A second example of our education work is the Service Academy Education and Development Initiative. In collaboration with the U.S. Military Service Academies, USIP hosts future military officers for a summer internship to introduce and broaden their understanding of conflict prevention and peacebuilding.

The 2018 ITX—Preventing and Countering Violent Extremism in the Southern Philippines

USIP collaborated with the Departments of State and Defense, the U.S. Agency for International Development, and nongovernmental and international organizations to direct an ITX focused on preventing and countering violent extremism in the Philippines. The siege of Marawi by ISIS-affiliated extremists in 2017 highlighted the long-standing tensions between the Muslim population and the Philippine government. The reconstruction of Marawi and implementation of the Bangsamoro Organic Law will inform prospects for peacebuilding.

Outcomes included:

  • Increased understanding of all stakeholder priorities, roles, policies, programs, and planning efforts related to CVE in the southern Philippines.
  • Greater clarity on opportunities and limitations for coordination among the range of CVE actors.
  • Recommendations to inform CVE related policies and organizational planning efforts for the interorganizational community.

USINDOPACOM found the CVE ITX very useful, and the findings important to their planning. They have incorporated the findings and recommendations into their planning efforts for this region.

Shehzi Khan Chief, Strategic Partnerships/Global Engagements Pacific Command

Related Publications

Grading Counterterrorism Cooperation with the GCC States

Grading Counterterrorism Cooperation with the GCC States

Thursday, April 26, 2018

By: Leanne Erdberg

This testimony covers the following questions: (1) How have GCC countries addressed violent extremism and terrorism within their own national borders; (2) How have GCC countries addressed violent extremism and terrorism regionally and internationally; and, (3) What recommendations can enable future GCC efforts to go beyond eliminating today’s terrorists and prevent terrorism from emerging in the first place?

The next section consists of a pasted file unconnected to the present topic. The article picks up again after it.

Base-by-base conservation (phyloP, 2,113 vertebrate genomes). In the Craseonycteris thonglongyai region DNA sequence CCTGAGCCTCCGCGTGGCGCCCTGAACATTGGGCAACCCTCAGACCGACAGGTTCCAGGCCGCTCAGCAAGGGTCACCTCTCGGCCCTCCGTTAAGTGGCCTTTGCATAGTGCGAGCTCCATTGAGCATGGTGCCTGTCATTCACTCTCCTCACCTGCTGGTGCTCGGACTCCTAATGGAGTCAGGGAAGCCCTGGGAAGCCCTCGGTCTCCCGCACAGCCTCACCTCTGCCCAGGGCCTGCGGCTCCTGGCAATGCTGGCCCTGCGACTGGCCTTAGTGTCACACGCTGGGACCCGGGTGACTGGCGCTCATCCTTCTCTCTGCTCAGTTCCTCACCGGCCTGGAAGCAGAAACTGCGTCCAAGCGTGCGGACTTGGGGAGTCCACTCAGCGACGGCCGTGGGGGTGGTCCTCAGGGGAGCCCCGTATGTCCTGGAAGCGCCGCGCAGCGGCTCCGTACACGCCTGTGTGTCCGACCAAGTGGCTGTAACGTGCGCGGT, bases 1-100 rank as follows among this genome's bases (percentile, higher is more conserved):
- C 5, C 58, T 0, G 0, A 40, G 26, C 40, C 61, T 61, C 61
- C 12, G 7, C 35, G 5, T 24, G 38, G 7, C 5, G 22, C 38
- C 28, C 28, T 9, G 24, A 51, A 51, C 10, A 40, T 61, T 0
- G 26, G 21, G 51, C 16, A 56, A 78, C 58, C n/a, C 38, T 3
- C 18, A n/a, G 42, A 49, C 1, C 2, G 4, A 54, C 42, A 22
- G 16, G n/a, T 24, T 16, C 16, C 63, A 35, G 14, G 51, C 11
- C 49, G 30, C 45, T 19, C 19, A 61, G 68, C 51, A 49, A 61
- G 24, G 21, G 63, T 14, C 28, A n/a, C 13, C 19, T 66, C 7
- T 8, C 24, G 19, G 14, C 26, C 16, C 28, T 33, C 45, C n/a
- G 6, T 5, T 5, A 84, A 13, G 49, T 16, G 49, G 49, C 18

Conflict Analysis & Prevention; Civilian-Military Relations; Violent Extremism

Osama Gharizi on U.S. Objectives in Syria

Osama Gharizi on U.S. Objectives in Syria

Wednesday, April 18, 2018

By: Osama Gharizi

From Lebanon, Osama Gharizi shares his analysis about the clarity of U.S. objectives after retaliatory missile strikes targeting the Assad regime’s suspected chemical weapons facilities. Gharizi says these strikes sent a signal to Assad and his allies that there are limits to U.S. and coalition intervention in Syria. In turn, these limits strengthen Russia, Turkey, and Iran’s roles as the diplomatic arbiters to negotiate a peace deal. Separately, Gharizi addresses the risks associated with the suggestion of setting up an Arab force in Syria that could create further obscurity in terms of U.S. intent and objectives versus those of Arab countries forming such a force.

Conflict Analysis & Prevention; Civilian-Military Relations

Ambassador Bill Taylor on the Alleged Russian Use of Chemical Weapons

Ambassador Bill Taylor on the Alleged Russian Use of Chemical Weapons

Wednesday, March 28, 2018

By: William B. Taylor

The alleged Russian use of a chemical weapon against a former Russian spy turned double agent in the United Kingdom led to scores of Russian diplomats being sent packing from the United States and Western Europe. Ambassador Taylor discusses the strong showing of unity among Western nations, and its effect on Russian intelligence gathering efforts and additional U.S. and international economic sanctions.

Civilian-Military Relations

Conflict Management Training for Peacekeepers

Conflict Management Training for Peacekeepers

Friday, March 9, 2018

As peacekeeping missions continue to evolve to meet the demands of complex conflict environments, skills such as communication, negotiation, and mediation will continue to be critical in meeting the operational demands of modern peacekeeping missions, including protection of civilians (PoC) mandates, which have proliferated in the last decade.

Civilian-Military Relations

View All Publications